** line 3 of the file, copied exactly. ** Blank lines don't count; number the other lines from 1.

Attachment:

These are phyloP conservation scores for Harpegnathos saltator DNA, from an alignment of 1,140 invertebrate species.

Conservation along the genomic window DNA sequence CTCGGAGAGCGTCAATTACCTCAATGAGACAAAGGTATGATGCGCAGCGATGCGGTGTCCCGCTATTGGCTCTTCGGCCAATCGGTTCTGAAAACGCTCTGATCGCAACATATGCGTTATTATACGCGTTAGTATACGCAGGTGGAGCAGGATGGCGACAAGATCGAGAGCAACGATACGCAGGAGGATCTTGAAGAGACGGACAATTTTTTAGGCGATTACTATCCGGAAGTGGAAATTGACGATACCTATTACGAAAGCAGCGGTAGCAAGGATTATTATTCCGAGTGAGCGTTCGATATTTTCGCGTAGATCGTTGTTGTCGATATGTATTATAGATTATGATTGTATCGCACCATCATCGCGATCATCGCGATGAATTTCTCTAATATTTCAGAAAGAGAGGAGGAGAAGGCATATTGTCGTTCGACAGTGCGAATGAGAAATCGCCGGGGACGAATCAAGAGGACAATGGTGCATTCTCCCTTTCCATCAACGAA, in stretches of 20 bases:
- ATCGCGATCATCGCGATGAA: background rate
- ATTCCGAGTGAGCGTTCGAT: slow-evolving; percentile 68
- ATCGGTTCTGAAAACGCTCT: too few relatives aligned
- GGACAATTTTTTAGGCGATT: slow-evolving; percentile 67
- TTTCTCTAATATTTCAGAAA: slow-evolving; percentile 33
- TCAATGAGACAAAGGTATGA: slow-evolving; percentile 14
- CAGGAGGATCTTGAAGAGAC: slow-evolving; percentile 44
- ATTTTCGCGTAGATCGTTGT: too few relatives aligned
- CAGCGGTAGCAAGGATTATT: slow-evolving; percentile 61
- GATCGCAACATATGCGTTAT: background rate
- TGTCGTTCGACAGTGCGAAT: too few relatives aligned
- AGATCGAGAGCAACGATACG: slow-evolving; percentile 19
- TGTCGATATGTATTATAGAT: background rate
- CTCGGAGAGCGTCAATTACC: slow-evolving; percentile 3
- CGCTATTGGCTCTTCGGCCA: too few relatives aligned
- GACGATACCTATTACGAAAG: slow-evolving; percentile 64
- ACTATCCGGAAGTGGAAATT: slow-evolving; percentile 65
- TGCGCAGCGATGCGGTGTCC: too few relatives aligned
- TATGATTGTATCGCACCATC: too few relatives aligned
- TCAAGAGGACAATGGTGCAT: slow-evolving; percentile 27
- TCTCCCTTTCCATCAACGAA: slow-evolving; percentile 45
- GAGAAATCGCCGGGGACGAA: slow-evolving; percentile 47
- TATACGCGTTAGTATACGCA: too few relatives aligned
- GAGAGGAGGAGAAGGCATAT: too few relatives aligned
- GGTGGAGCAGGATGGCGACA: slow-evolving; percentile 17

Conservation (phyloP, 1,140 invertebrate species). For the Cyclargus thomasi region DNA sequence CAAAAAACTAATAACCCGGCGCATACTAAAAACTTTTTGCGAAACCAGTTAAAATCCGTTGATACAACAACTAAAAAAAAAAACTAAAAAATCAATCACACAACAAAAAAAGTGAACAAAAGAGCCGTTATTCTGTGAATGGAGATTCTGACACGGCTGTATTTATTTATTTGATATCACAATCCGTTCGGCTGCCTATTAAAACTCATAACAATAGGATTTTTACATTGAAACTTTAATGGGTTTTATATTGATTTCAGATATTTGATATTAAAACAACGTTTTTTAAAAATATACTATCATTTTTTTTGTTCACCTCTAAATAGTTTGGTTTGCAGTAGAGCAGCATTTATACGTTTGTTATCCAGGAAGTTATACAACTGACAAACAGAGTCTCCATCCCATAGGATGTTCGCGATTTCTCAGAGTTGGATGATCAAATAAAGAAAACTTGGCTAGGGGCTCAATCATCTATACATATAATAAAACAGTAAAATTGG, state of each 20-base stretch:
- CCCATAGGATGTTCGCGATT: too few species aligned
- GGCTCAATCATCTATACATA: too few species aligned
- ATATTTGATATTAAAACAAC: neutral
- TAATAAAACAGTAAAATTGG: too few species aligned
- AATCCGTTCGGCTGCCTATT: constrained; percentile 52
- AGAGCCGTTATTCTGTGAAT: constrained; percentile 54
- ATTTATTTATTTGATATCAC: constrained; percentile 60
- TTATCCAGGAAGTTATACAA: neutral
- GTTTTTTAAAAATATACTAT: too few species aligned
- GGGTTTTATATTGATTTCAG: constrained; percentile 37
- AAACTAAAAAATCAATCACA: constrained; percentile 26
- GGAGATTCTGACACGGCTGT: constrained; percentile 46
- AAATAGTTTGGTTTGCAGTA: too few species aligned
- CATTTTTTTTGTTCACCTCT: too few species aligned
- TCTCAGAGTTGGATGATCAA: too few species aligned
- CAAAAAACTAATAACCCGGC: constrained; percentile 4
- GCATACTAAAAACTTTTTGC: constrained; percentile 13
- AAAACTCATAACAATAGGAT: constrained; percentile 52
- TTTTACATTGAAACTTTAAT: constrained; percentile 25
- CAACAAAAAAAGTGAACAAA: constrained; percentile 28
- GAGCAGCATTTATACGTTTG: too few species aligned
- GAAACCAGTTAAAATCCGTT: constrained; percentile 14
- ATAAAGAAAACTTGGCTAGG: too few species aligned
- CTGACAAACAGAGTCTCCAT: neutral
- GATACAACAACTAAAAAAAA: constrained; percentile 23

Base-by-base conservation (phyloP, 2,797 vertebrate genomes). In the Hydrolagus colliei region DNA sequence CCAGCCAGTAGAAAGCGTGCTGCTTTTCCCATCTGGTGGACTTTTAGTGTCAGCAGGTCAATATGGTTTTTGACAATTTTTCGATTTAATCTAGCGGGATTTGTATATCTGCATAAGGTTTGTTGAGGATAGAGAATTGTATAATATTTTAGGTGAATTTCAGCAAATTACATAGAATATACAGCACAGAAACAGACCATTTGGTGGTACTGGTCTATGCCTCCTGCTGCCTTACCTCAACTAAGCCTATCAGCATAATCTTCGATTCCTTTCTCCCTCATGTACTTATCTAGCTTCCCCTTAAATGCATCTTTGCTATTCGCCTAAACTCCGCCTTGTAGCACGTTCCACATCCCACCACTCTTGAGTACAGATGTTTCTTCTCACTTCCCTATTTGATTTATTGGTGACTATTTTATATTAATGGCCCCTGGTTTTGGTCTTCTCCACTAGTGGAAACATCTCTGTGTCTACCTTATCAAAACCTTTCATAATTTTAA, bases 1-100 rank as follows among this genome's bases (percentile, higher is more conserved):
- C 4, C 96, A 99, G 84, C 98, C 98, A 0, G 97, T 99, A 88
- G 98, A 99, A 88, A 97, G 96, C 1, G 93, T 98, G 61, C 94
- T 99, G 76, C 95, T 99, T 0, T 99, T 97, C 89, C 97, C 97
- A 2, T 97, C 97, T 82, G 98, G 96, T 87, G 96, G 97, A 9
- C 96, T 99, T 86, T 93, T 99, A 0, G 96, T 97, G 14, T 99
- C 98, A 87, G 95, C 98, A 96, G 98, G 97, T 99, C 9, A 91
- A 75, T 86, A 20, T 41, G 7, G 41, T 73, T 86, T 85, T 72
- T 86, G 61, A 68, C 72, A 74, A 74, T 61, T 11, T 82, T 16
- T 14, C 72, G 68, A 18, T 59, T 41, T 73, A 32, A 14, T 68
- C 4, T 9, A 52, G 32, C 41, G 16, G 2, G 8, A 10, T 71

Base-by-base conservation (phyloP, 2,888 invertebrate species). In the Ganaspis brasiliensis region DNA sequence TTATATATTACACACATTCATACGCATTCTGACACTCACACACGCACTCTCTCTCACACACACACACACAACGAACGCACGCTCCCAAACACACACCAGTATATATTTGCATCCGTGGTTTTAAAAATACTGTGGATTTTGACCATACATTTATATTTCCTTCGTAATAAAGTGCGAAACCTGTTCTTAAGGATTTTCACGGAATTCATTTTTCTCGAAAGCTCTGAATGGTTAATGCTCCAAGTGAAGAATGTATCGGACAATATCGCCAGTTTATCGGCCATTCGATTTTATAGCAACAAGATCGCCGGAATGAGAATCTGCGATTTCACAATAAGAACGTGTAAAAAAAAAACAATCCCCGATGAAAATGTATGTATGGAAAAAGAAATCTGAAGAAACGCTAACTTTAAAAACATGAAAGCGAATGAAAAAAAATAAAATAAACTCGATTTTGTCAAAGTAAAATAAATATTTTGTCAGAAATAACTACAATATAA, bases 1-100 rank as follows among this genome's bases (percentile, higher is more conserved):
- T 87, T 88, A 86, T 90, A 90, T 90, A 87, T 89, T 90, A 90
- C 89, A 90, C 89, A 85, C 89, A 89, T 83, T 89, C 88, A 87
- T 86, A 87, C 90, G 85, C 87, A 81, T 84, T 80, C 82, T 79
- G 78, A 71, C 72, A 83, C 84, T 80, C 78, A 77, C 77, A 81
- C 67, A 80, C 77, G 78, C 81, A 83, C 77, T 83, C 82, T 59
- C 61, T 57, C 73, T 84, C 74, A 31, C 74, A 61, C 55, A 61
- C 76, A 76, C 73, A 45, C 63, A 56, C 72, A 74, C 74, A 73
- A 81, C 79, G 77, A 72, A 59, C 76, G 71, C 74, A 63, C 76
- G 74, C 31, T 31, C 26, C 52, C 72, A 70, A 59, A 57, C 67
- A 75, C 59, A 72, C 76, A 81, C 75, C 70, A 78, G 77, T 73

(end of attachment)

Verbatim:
- ATCGCGATCATCGCGATGAA: background rate